Savory Winter Congee

Each morning, our bodies awake with a few different needs: first we move and then we need to be nourished. Here, a simple, savory congee offers excellent nutritional support in winter – a perfect time to nourish the kidney qi and yin. The pork topping is optional.


Makes 4 servings



dried shiitake mushrooms

warm water

1 large leek

1/2 cup (125 mL) sweet (glutinous) brown rice

1 cup (250 mL) diced peeled sweet potatoes


Pork Topping (Optional)

8 oz (250 g) pork shoulder or pork loin, trimmed

4 oz (125 g) tender greens, such as spinach or mustard, stemmed

1 tbsp (15 mL) avocado oil

1 tsp (5 mL) salt

1 tbsp (15 mL) julienned gingerroot (optional)



  1. Place shiitake mushrooms in jar and pour in enough warm water to fill. Seal lid and let stand, shaking jar once or twice, for 2 to 8 hours.
  2. Drain mushrooms, Trim off and discard stems. Coarsely chop mushrooms. Trim roots and all but 1 inch (2.5 cm) of the dark green leaves off leek and discard. Cut leek in half lengthwise, then cut crosswise into 1/2 inch (1 cm) wide pieces. Rinse very well in 2 changes of water to remove grit.
  3. In a medium saucepan, combine mushrooms, leek 5 cups (1.25 L) water and rice. Bring to a boil. Reduce heat to low and simmer for 1 1/2 hours. The congee should have a souplike consistency; if there is not enough liquid left in the pan, add up to 1/2 cup (125 mL) more water as needed. Stir in sweet potatoes and simmer for 30 minutes.
  4. Pork Topping (if using): Meanwhile, cut pork into 1/4 inch (0.5 cm) thick slices. Stack a few slices at a time and cut into 1/4 inch (0.5 cm) wide strips. Cut greens into thin shreds.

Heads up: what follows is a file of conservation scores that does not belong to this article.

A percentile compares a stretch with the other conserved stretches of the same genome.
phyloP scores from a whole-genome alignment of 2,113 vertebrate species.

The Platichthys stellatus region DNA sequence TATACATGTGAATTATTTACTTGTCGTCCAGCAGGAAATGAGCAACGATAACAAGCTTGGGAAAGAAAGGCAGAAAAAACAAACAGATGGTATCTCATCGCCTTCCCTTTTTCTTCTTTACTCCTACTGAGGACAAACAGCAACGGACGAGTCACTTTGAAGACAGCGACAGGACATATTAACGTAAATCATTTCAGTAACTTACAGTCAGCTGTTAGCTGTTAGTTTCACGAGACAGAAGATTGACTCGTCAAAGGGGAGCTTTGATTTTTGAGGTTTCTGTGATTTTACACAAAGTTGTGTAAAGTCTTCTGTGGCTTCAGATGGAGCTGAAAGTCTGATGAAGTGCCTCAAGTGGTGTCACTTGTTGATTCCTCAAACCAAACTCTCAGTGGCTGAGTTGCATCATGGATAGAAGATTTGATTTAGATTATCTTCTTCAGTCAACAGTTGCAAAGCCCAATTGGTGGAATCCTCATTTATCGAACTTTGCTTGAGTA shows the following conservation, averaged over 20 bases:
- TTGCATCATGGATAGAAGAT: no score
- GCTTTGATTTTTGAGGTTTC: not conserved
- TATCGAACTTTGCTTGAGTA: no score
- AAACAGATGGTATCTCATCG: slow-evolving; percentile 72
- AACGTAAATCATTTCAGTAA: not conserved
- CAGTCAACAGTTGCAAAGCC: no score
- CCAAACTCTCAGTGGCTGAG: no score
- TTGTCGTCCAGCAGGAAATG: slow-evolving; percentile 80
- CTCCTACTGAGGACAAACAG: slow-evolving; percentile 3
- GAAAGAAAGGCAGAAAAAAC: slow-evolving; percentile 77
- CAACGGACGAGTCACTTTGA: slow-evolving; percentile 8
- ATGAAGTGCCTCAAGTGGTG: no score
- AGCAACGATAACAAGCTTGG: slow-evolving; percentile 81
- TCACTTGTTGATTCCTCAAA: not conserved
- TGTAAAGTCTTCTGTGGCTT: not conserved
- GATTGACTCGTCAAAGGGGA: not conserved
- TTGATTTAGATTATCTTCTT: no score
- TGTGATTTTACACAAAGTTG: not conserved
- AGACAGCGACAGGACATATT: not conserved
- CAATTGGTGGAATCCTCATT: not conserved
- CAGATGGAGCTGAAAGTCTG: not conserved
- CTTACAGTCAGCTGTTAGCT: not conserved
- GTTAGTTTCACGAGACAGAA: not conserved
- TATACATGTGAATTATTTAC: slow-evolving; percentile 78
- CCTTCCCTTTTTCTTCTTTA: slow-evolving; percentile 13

5. In a large skillet, heat oil over high heat, swirling to coat bottom of pan. Add pork, greens and salt and cook, stirring often, for 3 to 4 minutes or until pork is no longer pink inside and greens are wilted.
  6. Spoon congree into bowls and garnish with pork mixture and ginger (if using). Serve immediately.


Cooking Tips

If you’re not using the optional pork topping, garnish the congee with 1/4 cup (60 mL) toasted sesame seeds (white or black) before serving. Toast them in a medium skillet over low heat, stirring constantly, for about 3 minutes or until fragrant. White sesame seeds nourish the kidneys, are rich in omega-3 fatty acids and help prevent constipation. 


Health Tips

Pork is a sweet, salty meat that nourishes the kidney yin. Often used in Chinese medicine, pork can be added in small amounts to recipes as a supplement to strengthen the low back and relieve dryness. It’s very useful for women going through menopause.

The addition of shiitake mushrooms makes this congee an excellent immune-system tonic.


Savory Winter Congee


Source: Nutritional Healing with Chinese Medicine by Ellen Goldsmith, MSOM, LAc, DipCH with Maya Klein, PhD